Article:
Homes should be cosy sanctuaries where one can unwind, away from the hustle and bustle of daily life. But when your internal walls are damp, this sanctuary is more of a source of stress than anything else.
Treating dampness in internal walls could be as easy as applying a coat of waterproof (but breathable!) paint. However, some damp problems may require more extensive repairs.
This guide will show you how to fix them.
How To Treat Dampness In Internal Walls
Many homeowners believe that damp internal walls are a result of condensation. However, there are other potential causes. Isolating the cause is paramount to solving the issue permanently.
1. Isolate The Cause
The first step to damp proofing walls internally is identifying the damp type. There are four potential reasons for damp walls:
Condensation is the most frequent cause of damp internal walls in UK homes and the easiest to treat.
It generally occurs due to insufficient ventilation, a lack of insulation, and poor habits, such as forgetting to turn on the extractor fan when showering or leaving the windows closed when cooking (especially if you don’t have a cooker hood).
Signs of condensation include damp patches, water droplets on walls and other hard surfaces, mould and mildew stains, and peeling or flaking paint.
Also known as lateral damp, penetrating damp is usually the result of water successfully finding a way from the outside of the building into your home.
Older buildings made of porous masonry materials are more susceptible to penetrating damp. Cracks in render and masonry, moss on the roof, and other openings in roofs and walls are the main causes of this damp type.
However, it can also happen due to plumbing pipes leaking inside a wall.
Signs of penetrating damp include damp patches on walls and ceiling, damp staining on external walls, flaking or peeling paint, crumbly plaster, and black mould.
You may also notice water dripping from the wall or ceiling when it rains or if a pipe is leaking.
Construction damp has the same signs as penetrating damp, but it is caused by a construction error.
Potential causes include defective or missing windowsills, non-breathable wall coatings, improperly installed or defective seals around doors and windows, and unsealed holes in walls where cables or pipes protrude.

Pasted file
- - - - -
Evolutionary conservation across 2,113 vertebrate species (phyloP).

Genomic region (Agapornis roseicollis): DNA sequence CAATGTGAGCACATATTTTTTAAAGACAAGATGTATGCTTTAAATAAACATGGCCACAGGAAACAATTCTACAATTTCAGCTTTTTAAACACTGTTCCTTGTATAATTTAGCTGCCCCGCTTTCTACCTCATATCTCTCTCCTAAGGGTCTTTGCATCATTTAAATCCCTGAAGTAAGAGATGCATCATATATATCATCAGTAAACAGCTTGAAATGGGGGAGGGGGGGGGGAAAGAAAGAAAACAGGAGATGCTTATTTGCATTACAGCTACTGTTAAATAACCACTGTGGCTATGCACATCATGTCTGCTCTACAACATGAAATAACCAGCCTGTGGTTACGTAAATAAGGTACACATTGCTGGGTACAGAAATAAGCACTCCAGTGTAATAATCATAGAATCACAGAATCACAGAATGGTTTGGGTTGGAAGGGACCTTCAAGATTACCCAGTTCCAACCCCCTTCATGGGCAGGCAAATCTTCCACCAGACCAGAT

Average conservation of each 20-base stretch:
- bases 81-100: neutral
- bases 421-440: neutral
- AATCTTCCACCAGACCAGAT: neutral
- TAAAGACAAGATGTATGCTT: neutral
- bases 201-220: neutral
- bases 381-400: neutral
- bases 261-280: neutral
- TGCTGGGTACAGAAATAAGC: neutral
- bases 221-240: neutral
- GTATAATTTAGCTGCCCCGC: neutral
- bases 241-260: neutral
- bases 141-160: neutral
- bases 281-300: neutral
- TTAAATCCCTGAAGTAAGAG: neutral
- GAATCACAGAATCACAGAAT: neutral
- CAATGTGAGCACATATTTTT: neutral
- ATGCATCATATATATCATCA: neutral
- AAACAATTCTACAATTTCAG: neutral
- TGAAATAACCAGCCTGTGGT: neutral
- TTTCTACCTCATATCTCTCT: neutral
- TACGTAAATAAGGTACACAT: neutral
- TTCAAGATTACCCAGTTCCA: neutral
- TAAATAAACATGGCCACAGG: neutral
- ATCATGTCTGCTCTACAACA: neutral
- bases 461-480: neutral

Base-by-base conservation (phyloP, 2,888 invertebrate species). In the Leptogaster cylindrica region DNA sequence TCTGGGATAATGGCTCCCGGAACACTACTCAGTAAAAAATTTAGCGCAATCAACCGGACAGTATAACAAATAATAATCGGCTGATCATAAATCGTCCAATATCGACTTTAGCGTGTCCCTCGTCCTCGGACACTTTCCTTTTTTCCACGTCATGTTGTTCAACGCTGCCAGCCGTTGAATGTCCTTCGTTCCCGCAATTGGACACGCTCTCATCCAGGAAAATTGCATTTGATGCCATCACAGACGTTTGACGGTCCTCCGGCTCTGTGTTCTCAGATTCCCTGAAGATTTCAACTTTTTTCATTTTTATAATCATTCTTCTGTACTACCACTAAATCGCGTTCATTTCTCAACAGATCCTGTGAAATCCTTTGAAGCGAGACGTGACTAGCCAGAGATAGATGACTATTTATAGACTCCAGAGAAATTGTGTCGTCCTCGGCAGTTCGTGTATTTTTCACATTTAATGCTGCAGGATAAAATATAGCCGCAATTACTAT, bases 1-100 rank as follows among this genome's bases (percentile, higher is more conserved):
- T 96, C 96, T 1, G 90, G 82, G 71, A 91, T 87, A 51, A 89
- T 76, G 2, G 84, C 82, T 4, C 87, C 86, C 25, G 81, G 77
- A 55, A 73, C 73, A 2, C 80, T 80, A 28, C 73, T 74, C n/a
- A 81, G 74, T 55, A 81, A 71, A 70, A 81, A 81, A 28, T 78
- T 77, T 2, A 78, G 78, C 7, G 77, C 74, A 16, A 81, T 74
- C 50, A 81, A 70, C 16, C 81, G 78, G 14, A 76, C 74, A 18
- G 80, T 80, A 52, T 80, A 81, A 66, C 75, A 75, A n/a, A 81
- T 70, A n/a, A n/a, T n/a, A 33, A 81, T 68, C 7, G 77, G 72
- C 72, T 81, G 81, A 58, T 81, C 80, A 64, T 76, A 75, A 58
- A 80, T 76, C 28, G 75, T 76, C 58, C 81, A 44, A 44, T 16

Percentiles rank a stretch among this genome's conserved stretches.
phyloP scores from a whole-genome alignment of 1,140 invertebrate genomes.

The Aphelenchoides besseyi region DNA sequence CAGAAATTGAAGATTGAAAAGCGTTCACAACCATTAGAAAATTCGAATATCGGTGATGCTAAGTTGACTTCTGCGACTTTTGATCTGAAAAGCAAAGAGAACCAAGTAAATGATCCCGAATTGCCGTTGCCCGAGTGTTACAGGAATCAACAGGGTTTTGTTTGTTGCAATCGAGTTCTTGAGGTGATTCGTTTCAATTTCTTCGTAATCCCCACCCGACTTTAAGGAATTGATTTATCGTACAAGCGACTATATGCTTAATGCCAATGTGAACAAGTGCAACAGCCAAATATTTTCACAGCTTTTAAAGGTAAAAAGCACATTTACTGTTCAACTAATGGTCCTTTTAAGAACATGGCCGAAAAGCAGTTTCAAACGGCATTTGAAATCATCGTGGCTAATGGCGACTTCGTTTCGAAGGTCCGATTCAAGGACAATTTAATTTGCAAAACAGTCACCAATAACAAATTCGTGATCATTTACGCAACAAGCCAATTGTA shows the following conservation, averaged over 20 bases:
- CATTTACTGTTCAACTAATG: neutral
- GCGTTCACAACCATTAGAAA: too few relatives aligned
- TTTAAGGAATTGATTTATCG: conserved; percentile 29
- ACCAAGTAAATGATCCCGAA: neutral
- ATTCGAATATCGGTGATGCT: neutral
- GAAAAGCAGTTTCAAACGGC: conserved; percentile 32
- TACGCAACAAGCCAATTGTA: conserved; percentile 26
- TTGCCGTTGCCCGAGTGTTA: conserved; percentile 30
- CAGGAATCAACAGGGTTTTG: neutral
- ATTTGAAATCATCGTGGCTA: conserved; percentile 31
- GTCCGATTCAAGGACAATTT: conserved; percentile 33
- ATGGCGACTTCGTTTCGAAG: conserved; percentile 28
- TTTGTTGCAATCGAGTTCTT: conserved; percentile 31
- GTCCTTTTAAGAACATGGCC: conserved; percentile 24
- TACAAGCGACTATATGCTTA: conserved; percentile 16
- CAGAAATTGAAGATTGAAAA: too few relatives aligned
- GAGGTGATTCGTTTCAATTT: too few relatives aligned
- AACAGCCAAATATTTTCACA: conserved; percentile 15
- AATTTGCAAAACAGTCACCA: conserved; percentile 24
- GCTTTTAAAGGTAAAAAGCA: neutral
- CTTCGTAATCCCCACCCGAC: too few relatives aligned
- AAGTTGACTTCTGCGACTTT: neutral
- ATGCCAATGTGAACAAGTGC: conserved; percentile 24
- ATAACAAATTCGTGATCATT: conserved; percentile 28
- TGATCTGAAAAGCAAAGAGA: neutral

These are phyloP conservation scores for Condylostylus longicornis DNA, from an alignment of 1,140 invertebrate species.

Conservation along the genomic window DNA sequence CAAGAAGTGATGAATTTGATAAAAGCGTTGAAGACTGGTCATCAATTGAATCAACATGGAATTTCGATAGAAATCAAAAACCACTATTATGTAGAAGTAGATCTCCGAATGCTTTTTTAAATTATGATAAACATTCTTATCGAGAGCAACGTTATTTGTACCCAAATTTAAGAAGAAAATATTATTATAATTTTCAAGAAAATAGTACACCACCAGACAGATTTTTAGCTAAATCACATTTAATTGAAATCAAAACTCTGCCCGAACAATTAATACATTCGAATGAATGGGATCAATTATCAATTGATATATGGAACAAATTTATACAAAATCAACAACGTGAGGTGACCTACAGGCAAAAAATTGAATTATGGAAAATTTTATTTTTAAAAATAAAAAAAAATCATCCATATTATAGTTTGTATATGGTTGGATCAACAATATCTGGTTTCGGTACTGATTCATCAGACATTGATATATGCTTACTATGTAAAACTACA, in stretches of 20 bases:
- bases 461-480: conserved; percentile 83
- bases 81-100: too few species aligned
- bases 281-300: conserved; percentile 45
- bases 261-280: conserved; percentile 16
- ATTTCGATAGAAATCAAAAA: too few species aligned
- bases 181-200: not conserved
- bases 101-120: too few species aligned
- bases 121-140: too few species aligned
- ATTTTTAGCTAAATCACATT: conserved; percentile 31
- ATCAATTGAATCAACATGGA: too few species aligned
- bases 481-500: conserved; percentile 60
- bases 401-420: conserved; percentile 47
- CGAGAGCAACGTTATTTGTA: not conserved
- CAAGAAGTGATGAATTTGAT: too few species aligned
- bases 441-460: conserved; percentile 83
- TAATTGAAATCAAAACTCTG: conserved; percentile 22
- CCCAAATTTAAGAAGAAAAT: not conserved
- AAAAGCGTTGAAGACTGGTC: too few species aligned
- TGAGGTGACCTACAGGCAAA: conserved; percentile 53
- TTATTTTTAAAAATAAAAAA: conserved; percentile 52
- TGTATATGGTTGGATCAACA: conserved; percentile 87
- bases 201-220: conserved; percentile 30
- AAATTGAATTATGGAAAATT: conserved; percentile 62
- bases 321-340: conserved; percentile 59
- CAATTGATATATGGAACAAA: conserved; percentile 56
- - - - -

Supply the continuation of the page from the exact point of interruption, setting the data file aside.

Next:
An error when rendering the house is also a potential cause of construction damp.
Rising damp is more frequent in old houses, even though it can happen in any building. It occurs when ground level water travels up through porous building materials, including brick, sandstone, and mortar.
A tide mark on your ground floor walls is the most common indicator of rising damp. This mark, sometimes referred to as salt damp, is caused by the soluble salts found in groundwater and the composition of masonry materials.
Other signs of rising damp include damp patches on the lower portion of the walls, bubbling plaster, peeling or flaking paint, rotting flooring and skirting boards, and a musty smell.
2. Solve The Damp Problem
Once you’ve isolated the cause, select the appropriate damp wall treatment below to fix the problem.
How To Stop Condensation Problems
Increasing ventilation and insulating external walls, the basement, and the roof are the best methods to fight condensation.
You can insulate the walls internally or externally.
Internal wall insulation is cheaper than external, and you could even fit the rigid insulation boards yourself. Panels are generally 100mm thick, so they will slightly reduce your floor area.